with some additional support from the native Negrenses.
Rock formations at Apo Island
Mount Talinis (also known as the Cuernos de Negros), located southwest
of Valencia, is the second highest volcanic mountain in Negros.
Negros Oriental occupies the south-eastern half of the island of
Negros Occidental comprising the north-western half. It
has a total land area of 5,385.53 km2 (2,079.36 sq mi).
A chain of rugged mountains separates
Negros Oriental from Negros
Negros Oriental faces
Cebu to the east across the Tañon
Siquijor to the southeast. The
Sulu Sea borders it to the
south to southwest. Negros is basically volcanic, making its soil
ideal for agriculture. Eighty percent of all arable land in the island
region is cultivated.
The province's topography is characterized by low, grooved mountain
ranges of which some lie close to the shoreline. At the southern end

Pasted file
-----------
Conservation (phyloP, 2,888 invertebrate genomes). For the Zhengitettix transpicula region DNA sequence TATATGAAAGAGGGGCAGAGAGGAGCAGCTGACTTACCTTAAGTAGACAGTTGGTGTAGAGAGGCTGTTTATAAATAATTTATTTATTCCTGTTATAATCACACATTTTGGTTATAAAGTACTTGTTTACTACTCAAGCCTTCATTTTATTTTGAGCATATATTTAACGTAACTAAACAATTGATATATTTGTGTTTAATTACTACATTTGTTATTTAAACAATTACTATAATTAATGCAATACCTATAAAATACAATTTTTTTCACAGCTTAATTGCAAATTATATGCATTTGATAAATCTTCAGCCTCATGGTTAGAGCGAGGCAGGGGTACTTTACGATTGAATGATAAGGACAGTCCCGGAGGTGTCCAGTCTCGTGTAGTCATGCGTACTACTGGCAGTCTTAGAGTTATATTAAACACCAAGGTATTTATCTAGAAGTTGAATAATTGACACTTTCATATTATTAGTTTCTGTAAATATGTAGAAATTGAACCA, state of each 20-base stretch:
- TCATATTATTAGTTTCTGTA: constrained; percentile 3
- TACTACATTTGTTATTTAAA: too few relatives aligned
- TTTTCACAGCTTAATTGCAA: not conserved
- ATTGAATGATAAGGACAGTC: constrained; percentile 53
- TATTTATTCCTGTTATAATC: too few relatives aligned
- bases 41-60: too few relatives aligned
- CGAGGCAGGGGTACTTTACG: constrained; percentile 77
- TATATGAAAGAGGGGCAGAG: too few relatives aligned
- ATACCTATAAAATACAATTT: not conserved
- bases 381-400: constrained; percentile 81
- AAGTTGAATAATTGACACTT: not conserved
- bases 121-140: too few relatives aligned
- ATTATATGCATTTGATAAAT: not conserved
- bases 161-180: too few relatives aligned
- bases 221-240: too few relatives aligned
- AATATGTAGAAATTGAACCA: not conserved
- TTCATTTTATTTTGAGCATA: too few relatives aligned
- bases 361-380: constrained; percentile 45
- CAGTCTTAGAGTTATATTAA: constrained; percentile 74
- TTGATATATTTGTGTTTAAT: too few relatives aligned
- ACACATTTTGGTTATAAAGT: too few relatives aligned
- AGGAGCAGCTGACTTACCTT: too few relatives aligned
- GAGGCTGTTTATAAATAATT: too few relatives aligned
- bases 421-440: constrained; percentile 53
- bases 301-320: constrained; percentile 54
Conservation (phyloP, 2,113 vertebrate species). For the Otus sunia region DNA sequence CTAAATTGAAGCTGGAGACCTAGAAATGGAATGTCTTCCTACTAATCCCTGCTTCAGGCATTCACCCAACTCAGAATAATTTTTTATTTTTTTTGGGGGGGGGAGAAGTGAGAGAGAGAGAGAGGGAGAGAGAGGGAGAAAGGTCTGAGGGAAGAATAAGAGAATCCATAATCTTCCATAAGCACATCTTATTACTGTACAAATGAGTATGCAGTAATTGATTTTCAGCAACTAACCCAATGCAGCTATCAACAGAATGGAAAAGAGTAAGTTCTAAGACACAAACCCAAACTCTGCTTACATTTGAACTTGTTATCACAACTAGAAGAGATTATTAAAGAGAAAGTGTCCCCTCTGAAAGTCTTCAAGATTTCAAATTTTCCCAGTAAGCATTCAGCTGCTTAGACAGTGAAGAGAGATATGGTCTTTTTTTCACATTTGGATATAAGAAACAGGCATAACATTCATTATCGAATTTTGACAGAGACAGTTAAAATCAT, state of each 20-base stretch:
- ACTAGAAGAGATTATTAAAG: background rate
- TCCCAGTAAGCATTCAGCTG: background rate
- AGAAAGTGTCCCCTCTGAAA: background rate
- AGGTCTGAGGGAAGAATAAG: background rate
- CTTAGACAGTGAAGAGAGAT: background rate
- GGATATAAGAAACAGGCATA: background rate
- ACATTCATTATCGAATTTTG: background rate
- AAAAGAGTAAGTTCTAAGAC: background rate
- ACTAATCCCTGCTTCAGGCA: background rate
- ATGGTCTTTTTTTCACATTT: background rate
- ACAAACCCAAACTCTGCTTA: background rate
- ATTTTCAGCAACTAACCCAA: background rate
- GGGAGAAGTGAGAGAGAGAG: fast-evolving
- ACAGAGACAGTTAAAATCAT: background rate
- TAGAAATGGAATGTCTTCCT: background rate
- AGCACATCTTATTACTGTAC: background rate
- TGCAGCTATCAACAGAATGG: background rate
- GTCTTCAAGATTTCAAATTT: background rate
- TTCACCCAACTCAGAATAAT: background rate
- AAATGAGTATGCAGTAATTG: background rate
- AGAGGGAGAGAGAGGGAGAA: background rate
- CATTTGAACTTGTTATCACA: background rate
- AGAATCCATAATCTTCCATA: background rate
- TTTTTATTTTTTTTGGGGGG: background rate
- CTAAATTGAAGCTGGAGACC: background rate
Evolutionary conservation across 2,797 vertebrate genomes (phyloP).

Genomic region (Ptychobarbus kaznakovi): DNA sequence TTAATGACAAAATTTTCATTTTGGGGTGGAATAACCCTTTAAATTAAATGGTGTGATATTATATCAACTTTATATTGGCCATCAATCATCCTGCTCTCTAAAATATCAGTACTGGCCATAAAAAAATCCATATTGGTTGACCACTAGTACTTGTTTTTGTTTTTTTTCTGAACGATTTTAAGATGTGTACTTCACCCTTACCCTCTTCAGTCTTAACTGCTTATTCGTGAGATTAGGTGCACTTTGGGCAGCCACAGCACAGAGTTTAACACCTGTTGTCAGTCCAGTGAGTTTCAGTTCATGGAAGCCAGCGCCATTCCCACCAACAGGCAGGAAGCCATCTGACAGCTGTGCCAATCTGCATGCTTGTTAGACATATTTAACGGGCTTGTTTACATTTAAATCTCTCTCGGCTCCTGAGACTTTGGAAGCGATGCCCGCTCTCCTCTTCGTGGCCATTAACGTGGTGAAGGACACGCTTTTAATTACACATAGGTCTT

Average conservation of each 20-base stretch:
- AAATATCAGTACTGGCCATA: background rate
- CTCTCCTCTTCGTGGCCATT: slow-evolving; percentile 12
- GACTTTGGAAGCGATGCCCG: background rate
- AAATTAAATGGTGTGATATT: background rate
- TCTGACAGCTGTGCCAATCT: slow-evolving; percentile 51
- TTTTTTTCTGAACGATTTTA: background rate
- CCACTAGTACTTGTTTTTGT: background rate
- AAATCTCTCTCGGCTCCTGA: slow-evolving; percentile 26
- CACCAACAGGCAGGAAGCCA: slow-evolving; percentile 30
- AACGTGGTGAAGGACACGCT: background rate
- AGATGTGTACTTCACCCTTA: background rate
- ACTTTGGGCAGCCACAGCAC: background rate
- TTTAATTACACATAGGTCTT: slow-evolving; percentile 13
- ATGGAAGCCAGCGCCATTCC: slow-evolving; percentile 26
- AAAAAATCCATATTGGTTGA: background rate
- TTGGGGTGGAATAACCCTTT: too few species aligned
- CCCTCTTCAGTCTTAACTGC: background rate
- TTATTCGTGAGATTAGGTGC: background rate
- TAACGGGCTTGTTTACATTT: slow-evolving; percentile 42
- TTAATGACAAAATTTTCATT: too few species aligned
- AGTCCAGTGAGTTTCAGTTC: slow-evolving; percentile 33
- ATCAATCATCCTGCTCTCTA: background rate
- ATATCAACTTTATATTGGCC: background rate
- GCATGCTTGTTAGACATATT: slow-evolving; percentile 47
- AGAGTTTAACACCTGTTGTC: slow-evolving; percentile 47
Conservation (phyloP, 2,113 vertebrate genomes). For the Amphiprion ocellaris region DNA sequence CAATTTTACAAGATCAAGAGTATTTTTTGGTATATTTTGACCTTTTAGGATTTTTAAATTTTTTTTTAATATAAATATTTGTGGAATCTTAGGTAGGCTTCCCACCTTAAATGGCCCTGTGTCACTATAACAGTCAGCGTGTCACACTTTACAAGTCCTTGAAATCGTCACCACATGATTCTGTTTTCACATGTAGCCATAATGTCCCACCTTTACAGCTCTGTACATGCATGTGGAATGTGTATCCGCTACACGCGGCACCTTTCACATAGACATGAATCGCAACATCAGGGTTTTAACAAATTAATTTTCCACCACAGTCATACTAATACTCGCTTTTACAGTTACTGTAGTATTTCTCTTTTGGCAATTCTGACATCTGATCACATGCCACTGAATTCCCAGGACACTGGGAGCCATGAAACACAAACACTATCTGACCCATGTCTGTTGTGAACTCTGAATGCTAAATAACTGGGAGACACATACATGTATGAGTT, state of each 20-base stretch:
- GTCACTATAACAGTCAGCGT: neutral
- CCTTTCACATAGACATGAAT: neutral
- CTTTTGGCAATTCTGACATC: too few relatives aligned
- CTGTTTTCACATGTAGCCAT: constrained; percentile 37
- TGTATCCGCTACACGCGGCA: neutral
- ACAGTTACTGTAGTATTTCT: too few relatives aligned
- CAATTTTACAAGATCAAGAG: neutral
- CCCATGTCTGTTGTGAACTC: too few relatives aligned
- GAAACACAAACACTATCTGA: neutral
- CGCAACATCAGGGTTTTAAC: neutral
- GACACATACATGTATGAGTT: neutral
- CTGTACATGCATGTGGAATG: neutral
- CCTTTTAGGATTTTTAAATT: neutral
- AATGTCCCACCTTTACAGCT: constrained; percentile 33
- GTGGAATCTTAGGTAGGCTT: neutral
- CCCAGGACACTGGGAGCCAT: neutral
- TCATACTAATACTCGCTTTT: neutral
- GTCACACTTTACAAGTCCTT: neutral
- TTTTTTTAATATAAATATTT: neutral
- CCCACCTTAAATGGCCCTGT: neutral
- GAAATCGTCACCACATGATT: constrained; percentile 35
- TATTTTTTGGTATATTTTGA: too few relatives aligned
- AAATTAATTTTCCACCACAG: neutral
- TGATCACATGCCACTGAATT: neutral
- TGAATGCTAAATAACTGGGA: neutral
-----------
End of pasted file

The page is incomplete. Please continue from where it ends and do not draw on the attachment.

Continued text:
of the province is Mount Talinis, also known as Cuernos de Negros
("Horns of Negros"), which is a dormant complex volcano which rises to
a height of 2,000 metres (6,600 ft). At the northern end of the
province is the active Kanlaon Volcano, the highest peak of the island
region with a height of 2,465 metres (8,087 ft). There are a few
flatlands and plateaus in the interior to the southwest of the
province, which includes the Tablas Plateau.
One of the landmarks of
Dumaguete is the
Dumaguete Bell Tower which
stands next to the Saint Catherine of Alexandria Cathedral. It
once used to warn the city of impending pirate attacks.
Negros Oriental has a tropical climate. Because of the mountain range